The results stated above have been confirmed by other authors [284, 285, 286, 287, 288, 289, 290, 291, 292, 293, 294, 295].

7.8.3 Stimulating axonal cone progression by cellular transplantation strategies into target muscles

Under Section 7.8.2, we have described the effect of injecting guidance cues into specific target muscles to promote axonal regeneration into them. The same effect can take place by cellular transplantation strategies.

Bone marrow mesenchymal stem cell injection in hindlimb skeletal muscle has enhanced neurorepair in mice with spinal cord injury [296].

The expression of chemokine receptor 2 (CCR2) on bone marrow-derived cells regulates macrophage recruitment into injured muscle, numbers of myogenic progenitor cells, and the extent of regenerated myofiber size, all of which are independent of CCR2 expression on host-derived cells. This emphasizes the role of bone marrow-derived cells, possibly macrophages, in CCR2-dependent events that regulate effective skeletal muscle regeneration [297].

Local and noninvasive transfection with neurotrophin-3 (NT-3) can be performed using ultrasound with microbubbles (MBs) [298]. Transfected cells can be subsequently transplanted into specific target muscles, not only to attenuate the atrophy of denervated muscle but also to induce motor endplate regeneration.

8. Conclusions

  • The neuroscientific concept of nerve grafts acting as anatomical guidance channels is the basic concept that dominates surgical decision-making in brachial plexus surgery. Nevertheless, the operator concept is an aid to the brachial plexus surgeon; nerve grafts could be conceived of as operator channels (rather than anatomical guidance channels), proximal nerve stumps as operator donors, and distal nerve stumps and the muscles supplied by them as operator recipients.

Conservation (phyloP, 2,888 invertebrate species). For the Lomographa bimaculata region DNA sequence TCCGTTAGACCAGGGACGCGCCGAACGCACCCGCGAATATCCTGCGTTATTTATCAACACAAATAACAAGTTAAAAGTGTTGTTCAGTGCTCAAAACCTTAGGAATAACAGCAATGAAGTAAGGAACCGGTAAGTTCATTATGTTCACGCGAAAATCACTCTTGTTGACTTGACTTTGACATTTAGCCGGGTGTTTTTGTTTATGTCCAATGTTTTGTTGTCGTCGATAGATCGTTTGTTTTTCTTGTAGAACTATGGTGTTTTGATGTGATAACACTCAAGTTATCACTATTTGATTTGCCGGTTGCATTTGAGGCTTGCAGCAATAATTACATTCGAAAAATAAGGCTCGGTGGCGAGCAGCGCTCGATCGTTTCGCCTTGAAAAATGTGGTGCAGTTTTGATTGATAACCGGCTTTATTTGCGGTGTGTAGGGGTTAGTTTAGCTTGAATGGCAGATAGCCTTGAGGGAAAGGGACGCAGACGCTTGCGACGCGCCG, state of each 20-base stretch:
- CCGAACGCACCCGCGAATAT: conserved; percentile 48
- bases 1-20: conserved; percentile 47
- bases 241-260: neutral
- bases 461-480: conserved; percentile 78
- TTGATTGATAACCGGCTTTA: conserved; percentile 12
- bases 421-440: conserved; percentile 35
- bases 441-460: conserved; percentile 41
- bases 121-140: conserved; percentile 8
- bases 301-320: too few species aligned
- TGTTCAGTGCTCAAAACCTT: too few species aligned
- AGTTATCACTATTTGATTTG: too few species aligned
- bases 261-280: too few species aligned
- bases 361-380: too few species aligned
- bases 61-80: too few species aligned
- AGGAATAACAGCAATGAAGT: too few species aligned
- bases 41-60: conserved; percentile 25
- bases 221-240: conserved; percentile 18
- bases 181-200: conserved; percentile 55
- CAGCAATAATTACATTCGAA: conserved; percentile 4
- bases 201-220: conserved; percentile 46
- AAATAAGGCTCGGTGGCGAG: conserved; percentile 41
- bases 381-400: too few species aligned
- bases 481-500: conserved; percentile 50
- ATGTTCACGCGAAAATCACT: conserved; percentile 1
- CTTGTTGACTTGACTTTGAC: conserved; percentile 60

• Based on the neurotrophic and contact guidance theory for axonal guidance, nerve grafts act as molecular operator channels responding to molecular cues. This has led to the following consequences: recipient end to donor side nerve grafting; donor end to recipient side grafting; donor side to recipient side coaptation; recipient/donor end to donor/recipient side grafting would better be assisted by recipient/donor side to donor/recipient side grafting; augmenting not yet regenerated neuromas in continuity by bypass grafts; augmenting end-to-end repairs/grafts by side grafts; augmenting late neuromas in continuity; preserving neuromas at proximal and distal nerve stumps of injured nerves; assisting nerve transfer (neurotization); and assisting side grafting of end-to-end grafts/repairs.

  • Nerve grafts act as operator channels responding to a cellular membranous bed and incremental neurolysis of fibrosis. Because endoneurial scarring limits vascularized nerve grafts, nerve cuffing has evolved as a measure to limit fibrous tissue reaction and to prevent aberrant axonal sprouting. However, it is rather creating a cellular membranous bed that promotes neural vascularization. The importance of incremental neurolysis of fibrosis and neurogenesis has revealed heparin and chondroitinase ABC as therapeutic agents.